Danica McKellar knows far more about math than I do. She majored in mathematics at UCLA and graduated *summa cum laude* in 1998. She and fellow student Brandy Winn coauthored a paper (pdf) with Lincoln Chayes, giving both students an Erdős number of 4. According to Wikipedia:

Because she also has a Bacon number of 2 through her acting career, she is one of the few individuals with a finite Erdős–Bacon number; in her case, 6.

McKellar took Terrence Tao‘s Introduction to Topology class “way back in 1997, and in fact was the second-best student there.” Tao writes about the Chayes-McKellar-Winn theorem here, and John Baez gives the short version here.

No, she doesn’t talk like a bratty kid demanding attention throughout the book. The semi-crude language is mostly limited to the title, contents pages, and a brief (but inspiring) introduction.

## Buy, or Don’t Buy?

If you already understand and are good at math, then don’t buy this book. Instead, spend your money on more interesting enrichment or puzzle books, like Secrets of Mental Math or a book by Brian Bolt, Edward Zaccaro, or Raymond Smullyan. Or try one of the challenging books from Art of Problem Solving.

But if you identified with McKellar’s story about the 7th grade math test, or if you find yourself repeating any of those five common complaints, then Math Doesn’t Suck is for you. Buy it. Read it. Go over the example problems as many times as you need to, to be sure you’ve mastered them. Keep the book handy for reference. Whenever you have homework dealing with a tough arithmetic topic, review the relevant chapter — especially those “Takeaway Tips.”

I frequently meet homeschooling parents who are afraid of math and concerned about passing on their math phobia to their children. Starting now, this book and its sequel, Kiss My Math (review here), are my whole-hearted recommendations to any homeschool mom who tells me she “just doesn’t get math.”

As McKellar writes:

Working on math sharpens your brain, actually

making you smarterin all areas. Intelligence is real, it’s lasting, and no one can take it away from you. Ever.And take it from me, nothing can take the place of the confidence that comes from developing your intelligence — not beauty, or fame, or anything else “superficial.”

Math isn’t

easyfor anyone. It takes time and persistence to understand this stuff, so don’t give up on yourself just because you might feel frustrated. Everyone feels like that sometimes — everyone. It’s what youdoabout those feelings that makes you who you are.It’s in those moments when you want to give up but you

keep going anywaythat you separate yourself from the crowd and build the skills of patience and fortitude that will allow you to excel throughout your entire life — no matter what you choose as a career.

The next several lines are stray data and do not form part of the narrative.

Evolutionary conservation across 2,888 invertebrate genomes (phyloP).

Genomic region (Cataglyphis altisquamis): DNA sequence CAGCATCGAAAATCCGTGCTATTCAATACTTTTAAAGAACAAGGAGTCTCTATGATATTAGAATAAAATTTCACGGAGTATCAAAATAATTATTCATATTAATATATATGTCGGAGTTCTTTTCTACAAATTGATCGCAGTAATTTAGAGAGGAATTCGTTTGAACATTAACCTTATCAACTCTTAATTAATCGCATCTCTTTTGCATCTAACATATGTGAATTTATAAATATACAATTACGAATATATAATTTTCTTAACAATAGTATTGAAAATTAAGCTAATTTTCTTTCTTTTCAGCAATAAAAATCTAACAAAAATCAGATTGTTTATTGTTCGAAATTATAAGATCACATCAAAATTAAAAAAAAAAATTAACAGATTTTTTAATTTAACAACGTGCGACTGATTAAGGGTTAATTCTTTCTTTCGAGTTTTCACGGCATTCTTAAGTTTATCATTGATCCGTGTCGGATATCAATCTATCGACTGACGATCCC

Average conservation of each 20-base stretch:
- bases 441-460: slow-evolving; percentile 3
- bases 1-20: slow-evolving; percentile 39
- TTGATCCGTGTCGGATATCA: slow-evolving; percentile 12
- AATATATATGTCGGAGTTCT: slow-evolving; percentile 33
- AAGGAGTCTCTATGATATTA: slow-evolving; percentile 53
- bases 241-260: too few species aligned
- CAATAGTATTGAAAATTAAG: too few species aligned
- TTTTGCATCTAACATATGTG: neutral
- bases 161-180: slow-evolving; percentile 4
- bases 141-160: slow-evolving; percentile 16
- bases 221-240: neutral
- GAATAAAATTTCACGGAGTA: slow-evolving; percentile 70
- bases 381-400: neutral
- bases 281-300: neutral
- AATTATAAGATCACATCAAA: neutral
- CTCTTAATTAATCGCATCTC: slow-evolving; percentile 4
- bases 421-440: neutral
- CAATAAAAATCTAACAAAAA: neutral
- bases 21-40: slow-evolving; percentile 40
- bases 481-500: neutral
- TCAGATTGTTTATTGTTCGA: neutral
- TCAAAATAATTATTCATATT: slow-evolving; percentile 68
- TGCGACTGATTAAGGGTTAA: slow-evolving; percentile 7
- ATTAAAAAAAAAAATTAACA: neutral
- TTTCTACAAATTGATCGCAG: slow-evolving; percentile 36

Claim your two free learning guide booklets, and be one of the first to hear about new books, revisions, and sales or other promotions.

Dear Denise,

“I don’t talk like this. I don’t let my kids talk like this. Why should I want to read a book that talks like this? I’ll leave it to the public school kids, who are surely used to worse.”

I saw this comment and was offended. Then I read the “About/Contact” page and found out that you homeschool your kids. Now I feel bad for them because they have to be suffocated with this attitude at home and at “school”.

As an ambassador from the world of public K-12 education, let me be the first to say that you suck. And your kids will undoubtedly suck if you keep them in your protective bubble.

I, too, don’t like the word “s***” . To my generation and I’m only 46(!), it has gross, s*xual connotations. Sorry, but that’s the root of the word. That’s why I don’t say it, nor let my children say it. We are judged by the words we use and I for one respect you *more* because you care about language.

Great review. Thanks for sharing it.

One very nice thing about the title is that I will not forget it when it comes time to recomend this book to the next math phobic I meet.

Thanks,

Kaz

This is funny, I had no idea you got review copies as well (just like I did). I managed to publish my review just one day ahead of you:

http://homeschoolmath.blogspot.com/2008/08/review-of-kiss-my-math-and-math-doesnt.html

“For example, I wish McKellar had taken the time to show why the shortcut of cross-multiplying works, that it is the same as finding the numerators of the common-denominator equivalent fractions. And I wish she had shown more clearly how “means and extremes” is the same as skipping a step when you simplify complex fractions, perhaps by working the same fraction both as a division problem and using means and extremes.”

I agree, I noticed the same “lack” with these two fraction “tricks”. It’d be good if she can add more proofy stuff.